Monday, March 30, 2009
The Wagoner "Resignation" and Abuse of Power in Washington
Rick Wagoner, ex-CEO of GM (a private company) fired by the President of the United States
Let me say at the outset that I have no idea whether Rick Wagoner was or wasn't an effective CEO at General Motors. Maybe he deserved to be canned from the top position in a company for which he had worked for 32 years. For all I know, he may be the biggest villain in the whole auto industry mess. However, I am bothered greatly by the manner he was forced out. Doesn't it bother anybody in America that a CEO of a private company was fired by the Federal Government, specifically, the Treasury Department and the White House? This points out a much greater problem than the future of the auto industry. This goes right to the future of our democratic and capitalistic system.
Of course, one might argue that when a private enterprise accepts government bailout money, the government has a right to make decisions and call the shots. That's what government does when it hands out money. It sets rules.
I won't waste a lot of time pointing out that no one in the federal government knows the first thing about making automobiles, and darn few know how to run a business, let alone a major corporation. That's common sense. As a retired government employee, I know first-hand how inefficient government is, at least when you get into the depths of Washington DC HQs. Now that the government has taken over GM and Chrysler, they can only run them further into the ground. Does anybody seriously think that Chris Dodd (who recently called on Wagoner to resign) has the answers? Speaking of resigning, Dodd probably has too many questions of his own to answer these days without having to worry about the auto industry.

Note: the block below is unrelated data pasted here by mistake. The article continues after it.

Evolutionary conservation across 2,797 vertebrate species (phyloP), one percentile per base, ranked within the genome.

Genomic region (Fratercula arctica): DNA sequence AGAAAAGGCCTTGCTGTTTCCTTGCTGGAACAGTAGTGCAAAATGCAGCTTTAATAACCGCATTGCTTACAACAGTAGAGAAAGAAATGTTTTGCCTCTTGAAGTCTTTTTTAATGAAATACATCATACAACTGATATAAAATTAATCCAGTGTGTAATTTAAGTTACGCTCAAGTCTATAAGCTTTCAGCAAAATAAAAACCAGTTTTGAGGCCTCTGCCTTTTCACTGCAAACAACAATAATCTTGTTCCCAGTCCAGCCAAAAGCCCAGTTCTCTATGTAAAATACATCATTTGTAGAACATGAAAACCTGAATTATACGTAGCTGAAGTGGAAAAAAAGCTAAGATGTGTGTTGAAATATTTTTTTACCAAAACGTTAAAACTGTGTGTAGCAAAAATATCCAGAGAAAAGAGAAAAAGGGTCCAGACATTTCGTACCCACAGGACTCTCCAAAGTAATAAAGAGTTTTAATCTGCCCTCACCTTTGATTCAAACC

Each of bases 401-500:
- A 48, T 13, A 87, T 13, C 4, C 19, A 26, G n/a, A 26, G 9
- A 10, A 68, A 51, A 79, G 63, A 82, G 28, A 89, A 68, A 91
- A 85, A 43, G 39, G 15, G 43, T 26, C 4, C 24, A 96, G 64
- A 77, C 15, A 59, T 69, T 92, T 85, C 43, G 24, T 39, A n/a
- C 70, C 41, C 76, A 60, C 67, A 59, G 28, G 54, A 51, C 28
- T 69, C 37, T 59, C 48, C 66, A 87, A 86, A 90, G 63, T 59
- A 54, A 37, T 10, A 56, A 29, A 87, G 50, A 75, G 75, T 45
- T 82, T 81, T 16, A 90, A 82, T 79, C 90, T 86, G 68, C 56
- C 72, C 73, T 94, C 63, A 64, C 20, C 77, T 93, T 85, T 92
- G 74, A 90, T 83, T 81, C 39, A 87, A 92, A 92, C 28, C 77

But let's get to the crux of the problem: Since when does a president of the United States and his cronies in the Treasury Department have the legal or constitutional right to fire a CEO of a private company? That is precisely what happened here. One wonders what discussions went on between the White House and Treasury Department with the United Auto Workers. The UAW has spent decades building job protection rules for its members that have greatly led to the auto-industry's financial problems. Do they care that Wagoner was fired by the President of the United States?
Of course they don't. They know that this administration is on their team and will make them and other unions stronger with their card check legislation that is in the works.
But back to the point: In this headlong rush toward socialism, we are seeing the creation of a system whereby the US Government can come in and seize any company or industry it wants-even if no bailouts are involved. What they are designing is the acquisition by the government of any business entity whose failure would impact the US economy. Who in the government will decide which companies are in danger of failing? Who decides if the company's failure represents damage to the US economy?
And once this idea takes effect, make no mistake- corruption is on the way. Right now, these people are thinking about saving the US economy or instituting socialism. How long will it be before members of Congress start taking advantage of their "oversight" powers to start padding their own wallets?
This is scary stuff, indeed.